The country’s financial watchdog plans to impose stricter regulations on bitcoin and other cryptocurrencies in the wake of the massive theft at Coincheck Inc., a Tokyo-based virtual currency exchange operator, in January and the use of such digital money for speculative investments.
In April 2017, Japan revised the Payment Services Act to protect cryptocurrency users, introducing a registration system for dealers who exchange them with yen and other legal tender. The revision assumed wider use of cryptocurrencies for payments and remittances.
But speculative investment in cryptocurrencies increased steeply due to sharp rises in their value, making it essential for the Financial Services Agency to create regulations that respond to the situation.
With cryptocurrency prices skyrocketing, bitcoin, the most dominant cryptocurrency, temporarily saw its price soar above ¥2 million ($17,700) in December 2017 from below ¥200,000 earlier that spring. Although the price has plunged since then, it is still trading above ¥750,000 this week.
In Japan, transactions involving five major virtual currencies totaled ¥69 trillion in fiscal 2017, roughly 20 times the level of the previous year, with the number of cryptocurrency users reaching 3.5 million.
But the use of digital currencies for payments as alternatives to legal tender is limited and most transactions are aimed at capitalizing on price gains.
“Young users who had previously no connection (with cryptocurrencies) have increased at a breathless pace,” a senior official of a major exchange operator said.
The rapid growth of investments in cryptocurrencies can be attributed to an expansion of margin trading, in which investors with little capital could earn huge profits, or sustain massive losses, by borrowing money. While foreign exchange margin trading has a 25 times leverage limit, the absence of such a cap on cryptocurrency margin trading makes it possible for investors to experience wild financial swings, an exchange official noted.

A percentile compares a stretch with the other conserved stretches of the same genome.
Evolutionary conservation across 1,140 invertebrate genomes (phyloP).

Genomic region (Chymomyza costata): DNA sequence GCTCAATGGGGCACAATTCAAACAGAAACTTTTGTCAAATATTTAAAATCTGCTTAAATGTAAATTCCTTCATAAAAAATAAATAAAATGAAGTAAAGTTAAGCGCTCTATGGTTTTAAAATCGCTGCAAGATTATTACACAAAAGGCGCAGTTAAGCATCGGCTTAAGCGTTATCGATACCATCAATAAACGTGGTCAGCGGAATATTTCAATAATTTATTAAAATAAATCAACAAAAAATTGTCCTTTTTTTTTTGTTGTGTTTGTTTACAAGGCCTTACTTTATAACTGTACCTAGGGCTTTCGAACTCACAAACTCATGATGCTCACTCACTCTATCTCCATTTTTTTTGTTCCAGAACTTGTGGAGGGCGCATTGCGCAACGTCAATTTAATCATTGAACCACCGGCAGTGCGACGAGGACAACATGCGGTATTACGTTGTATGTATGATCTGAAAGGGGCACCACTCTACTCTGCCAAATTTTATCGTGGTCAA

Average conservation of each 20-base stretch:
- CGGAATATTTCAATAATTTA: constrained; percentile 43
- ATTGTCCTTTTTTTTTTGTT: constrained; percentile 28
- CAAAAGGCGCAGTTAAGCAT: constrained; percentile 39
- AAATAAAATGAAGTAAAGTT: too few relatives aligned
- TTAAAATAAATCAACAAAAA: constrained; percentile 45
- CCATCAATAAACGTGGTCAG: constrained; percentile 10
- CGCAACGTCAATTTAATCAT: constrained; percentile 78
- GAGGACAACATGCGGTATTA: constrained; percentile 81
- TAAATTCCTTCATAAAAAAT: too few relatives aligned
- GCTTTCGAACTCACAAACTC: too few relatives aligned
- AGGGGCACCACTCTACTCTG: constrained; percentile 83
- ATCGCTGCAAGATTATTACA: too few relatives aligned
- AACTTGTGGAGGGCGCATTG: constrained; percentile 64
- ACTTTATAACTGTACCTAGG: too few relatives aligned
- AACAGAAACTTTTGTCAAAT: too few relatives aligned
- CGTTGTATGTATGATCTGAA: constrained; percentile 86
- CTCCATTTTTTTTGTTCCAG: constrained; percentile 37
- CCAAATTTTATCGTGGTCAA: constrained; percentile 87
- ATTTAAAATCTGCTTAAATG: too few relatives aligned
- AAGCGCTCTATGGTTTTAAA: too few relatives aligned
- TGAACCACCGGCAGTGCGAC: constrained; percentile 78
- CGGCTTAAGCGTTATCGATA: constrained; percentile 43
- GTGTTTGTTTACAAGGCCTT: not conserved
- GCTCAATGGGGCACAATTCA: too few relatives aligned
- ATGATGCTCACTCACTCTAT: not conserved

As virtual currencies are outside the Financial Instruments and Exchange Act, which sets out anti-insider trading and other regulations, trading in them is “unchecked,” an FSA official said.
The FSA has focused its regulatory regime on electronic settlements, putting into force the Payment Services Act in 2010 to deal with integrated circuit cards issued by transport service operators, including East Japan Railway Co’s Suica card.
The legal revision in 2017 was designed to prepare for a sharp increase in online payments by means of digital currencies, due to concerns that regulations governing individual financial sectors, such as banks and brokerage houses, may not be relevant.
The agency devised the minimum necessary legal framework in order to “prevent a situation in which there is no law governing (cryptocurrencies) when they come into wide use,” a senior FSA official said.
But the use of virtual currencies has spread rapidly toward speculative investments rather than payments, contrary to the FSA’s expectations. In addition, digital currencies are now finding their way into corporate fundraising.
The cryptocurrency theft involving Coincheck exposed the sloppy management of customer assets by exchange operators.
In April, the FSA set up a panel of experts to discuss ways to close the gaps between regulations and actual practice for cryptocurrencies.
“Virtual currencies should be positioned as assets for investment, while a legal system to protect investors needs to be established as a matter of urgency,” an expert said.